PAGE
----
We assessed accuracy of monitoring transcutaneous oxygen tension (PtcO2) in patients with chronic renal failure (CRF). Sixteen stable individuals undergoing chronic maintenance hemodialysis were studied. Correlations between simultaneously determined PtcO2 and arterial oxygen tension (PaO2) were made both before and during dialysis. Comparisons were made with a group of 22 consecutive patients in whom respiration was mechanically assisted, who were hemodynamically stable (urine output greater than 30 mL/hour, pulse less than 130 beats/min, and mean arterial blood pressure greater than 80 mm Hg in the absence of pressor agents), and who had normal renal function.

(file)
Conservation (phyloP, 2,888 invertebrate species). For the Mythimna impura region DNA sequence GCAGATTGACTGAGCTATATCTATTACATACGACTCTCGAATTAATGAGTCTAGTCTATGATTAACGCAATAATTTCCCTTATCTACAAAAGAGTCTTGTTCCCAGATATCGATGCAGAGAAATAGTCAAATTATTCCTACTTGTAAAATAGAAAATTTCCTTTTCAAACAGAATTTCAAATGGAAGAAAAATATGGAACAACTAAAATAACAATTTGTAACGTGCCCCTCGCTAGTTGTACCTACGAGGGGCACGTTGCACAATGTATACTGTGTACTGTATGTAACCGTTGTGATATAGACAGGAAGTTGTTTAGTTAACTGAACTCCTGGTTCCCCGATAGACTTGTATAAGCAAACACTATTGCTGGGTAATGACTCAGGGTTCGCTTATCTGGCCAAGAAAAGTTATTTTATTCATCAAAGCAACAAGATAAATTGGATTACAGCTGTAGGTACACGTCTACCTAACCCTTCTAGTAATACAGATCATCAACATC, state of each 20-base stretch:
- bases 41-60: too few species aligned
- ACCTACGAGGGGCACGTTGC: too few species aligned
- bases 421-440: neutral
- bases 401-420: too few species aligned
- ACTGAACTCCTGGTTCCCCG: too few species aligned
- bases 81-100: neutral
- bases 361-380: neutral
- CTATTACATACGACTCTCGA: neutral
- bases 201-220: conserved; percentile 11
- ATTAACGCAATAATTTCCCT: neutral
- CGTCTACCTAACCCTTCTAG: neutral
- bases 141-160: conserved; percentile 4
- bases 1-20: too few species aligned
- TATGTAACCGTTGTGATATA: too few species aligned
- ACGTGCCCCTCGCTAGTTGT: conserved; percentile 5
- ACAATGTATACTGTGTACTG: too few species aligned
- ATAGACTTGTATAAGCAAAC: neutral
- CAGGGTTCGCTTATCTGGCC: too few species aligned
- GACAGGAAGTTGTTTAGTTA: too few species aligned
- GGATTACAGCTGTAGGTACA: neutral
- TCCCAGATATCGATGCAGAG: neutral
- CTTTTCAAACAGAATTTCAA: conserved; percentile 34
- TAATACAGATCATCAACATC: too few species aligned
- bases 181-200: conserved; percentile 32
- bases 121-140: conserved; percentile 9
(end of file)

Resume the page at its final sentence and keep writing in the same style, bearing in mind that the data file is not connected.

Among CRF patients, the correlation between PtcO2 and PaO2 was poor (R = .5232, p ⩽ .05), regardless of whether determined immediately before (R = .5454, p ⩽ .05) or during hemodialysis (R = .4353, p = ⩽ .05). In contrast, the PtcO2 correlated well with PaO2 among stable, mechanically ventilated patients (R = .9822, p ⩽ .01). PtcO2 monitoring in patients with CRF requiring maintenance hemodialysis is of limited value whether performed before or during dialysis.
Armstrong, John R.; Kreps, Thomas W.; Conway, William A.; Dumler, Francis; and Popovich, John Jr.
"The Invalidity of Monitoring Transcutaneous Oxygen Tension in Patients Who Have Chronic Renal Failure,"
Henry Ford Hospital Medical Journal
: Vol. 33
Available at: https://scholarlycommons.henryford.com/hfhmedjournal/vol33/iss1/14